Good Days and Bad Days

This is a post in the continuing series about what the church (and all of us) can learn from CrossFit.


I’ve been seriously working to strengthen my upper body, particulary my supposedly powerful back muscles, so I can get my first unassisted, strict pull up.

I’m pretty sure I’ve never really been able to do a pull up – not even as a kid who used to hang off the monkey bars for hours on end every day. But I want one now – because who knows when I’ll need to pull myself up from a dead hang (and it’s badass to be able to do one, especially as a woman). I’ve been making steady gains and feel like I can have it with a couple more months work. I’ve been slowly decreasing the angle of my ring rows and working on a few flexed arm hangs combined with negative deficits (those are HARD). It’s taking a while, but I’ll get there.

Because of all this work I’ve put in, I was surprised when, at a workout last week, I was struggling to pull myself up with a blue band assisting me. I’ve done plenty of blue banded strict pull ups for strength. I’ve even progressed to the red band a couple of times which is less helpful than the blue (in a good way).

But there I was, with the blue band holding me to the bar and taunting me because I couldn’t do more than one or two at a time.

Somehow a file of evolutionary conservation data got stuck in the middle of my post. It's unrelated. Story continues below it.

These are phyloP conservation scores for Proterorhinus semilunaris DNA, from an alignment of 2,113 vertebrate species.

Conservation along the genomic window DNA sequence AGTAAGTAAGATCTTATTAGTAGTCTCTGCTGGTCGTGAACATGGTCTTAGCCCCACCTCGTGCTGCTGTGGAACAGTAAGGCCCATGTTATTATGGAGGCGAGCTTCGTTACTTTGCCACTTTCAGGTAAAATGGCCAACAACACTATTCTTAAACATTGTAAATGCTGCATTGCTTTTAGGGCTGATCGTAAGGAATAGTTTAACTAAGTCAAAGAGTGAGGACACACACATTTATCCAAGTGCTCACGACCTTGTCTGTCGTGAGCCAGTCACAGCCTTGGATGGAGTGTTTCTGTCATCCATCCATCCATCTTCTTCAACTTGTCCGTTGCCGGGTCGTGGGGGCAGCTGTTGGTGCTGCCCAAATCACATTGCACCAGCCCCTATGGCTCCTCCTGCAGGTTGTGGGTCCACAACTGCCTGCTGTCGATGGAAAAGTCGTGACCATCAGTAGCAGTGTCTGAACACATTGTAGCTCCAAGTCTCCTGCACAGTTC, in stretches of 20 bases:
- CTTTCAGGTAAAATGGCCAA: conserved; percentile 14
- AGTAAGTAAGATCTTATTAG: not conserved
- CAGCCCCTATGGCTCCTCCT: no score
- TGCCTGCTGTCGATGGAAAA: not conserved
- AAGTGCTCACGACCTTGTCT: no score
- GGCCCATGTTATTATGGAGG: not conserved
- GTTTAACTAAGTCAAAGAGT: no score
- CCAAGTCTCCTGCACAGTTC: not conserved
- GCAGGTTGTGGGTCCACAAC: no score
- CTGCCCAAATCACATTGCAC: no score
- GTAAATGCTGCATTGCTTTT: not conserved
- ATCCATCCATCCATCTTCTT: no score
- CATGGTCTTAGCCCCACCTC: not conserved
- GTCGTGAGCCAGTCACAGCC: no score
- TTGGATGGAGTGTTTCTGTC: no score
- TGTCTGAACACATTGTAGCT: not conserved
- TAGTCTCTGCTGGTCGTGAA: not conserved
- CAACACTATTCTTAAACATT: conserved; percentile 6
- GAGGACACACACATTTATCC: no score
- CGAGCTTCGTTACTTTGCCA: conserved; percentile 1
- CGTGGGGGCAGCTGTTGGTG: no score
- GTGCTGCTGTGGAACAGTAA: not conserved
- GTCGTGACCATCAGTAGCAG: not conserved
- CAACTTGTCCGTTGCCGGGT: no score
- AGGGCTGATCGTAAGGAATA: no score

Which reminded me that there are good days and bad days at the gym.

That’s how it goes.

Not all days will be good.

Who knows – maybe I’d put in too much work and my shoulders didn’t want to cooperate that day.

Or didn’t eat enough. Or well enough. So my muscles didn’t have the glucose stores they needed to pull me up that day.

Or I didn’t sleep well the night before and my body was struggling to keep my upright, let alone pull myself up to a bar.

There are a million different possible reasons why I was having a bad day at the gym.

The thing to remember is that I have good days too.

Like when I PR’d (personal record for those not up with the workout slang) a deadlift at 215 pounds. The most I’d ever lifted. EVER.

Or when I’ve flown through a workout, beating most of the people in the box who usually finish well before I do.

Good days happen too.

But they can’t all be good.

Just like life.

We want to have good days, but the bad ones will come too.

Which is also true of our faith.

There will be days when we sense God’s nearness – when we have great hope and faith for the world and are seemingly able to put our faith into action.

But there will also be days when we’d rather binge eat ice cream and read trashy novels on a Sunday morning because we just can’t bear the idea of going to church and confronting our brokenness.

The thing to remember on those bad days is that there will be good days too. To make them happen, sometimes that means we’ll need to take better care of ourselves, pray a bit more, immerse ourselves in God’s word to remind ourselves of the promise, and maybe even a “fake it until you make it” mentality. But sometimes those good days will just sneak in there.

There will be good days and bad days. That’s just how it is – the trick is remembering there will be good days on a bad day.


Image: Jeramey Jannene (creative commons license)

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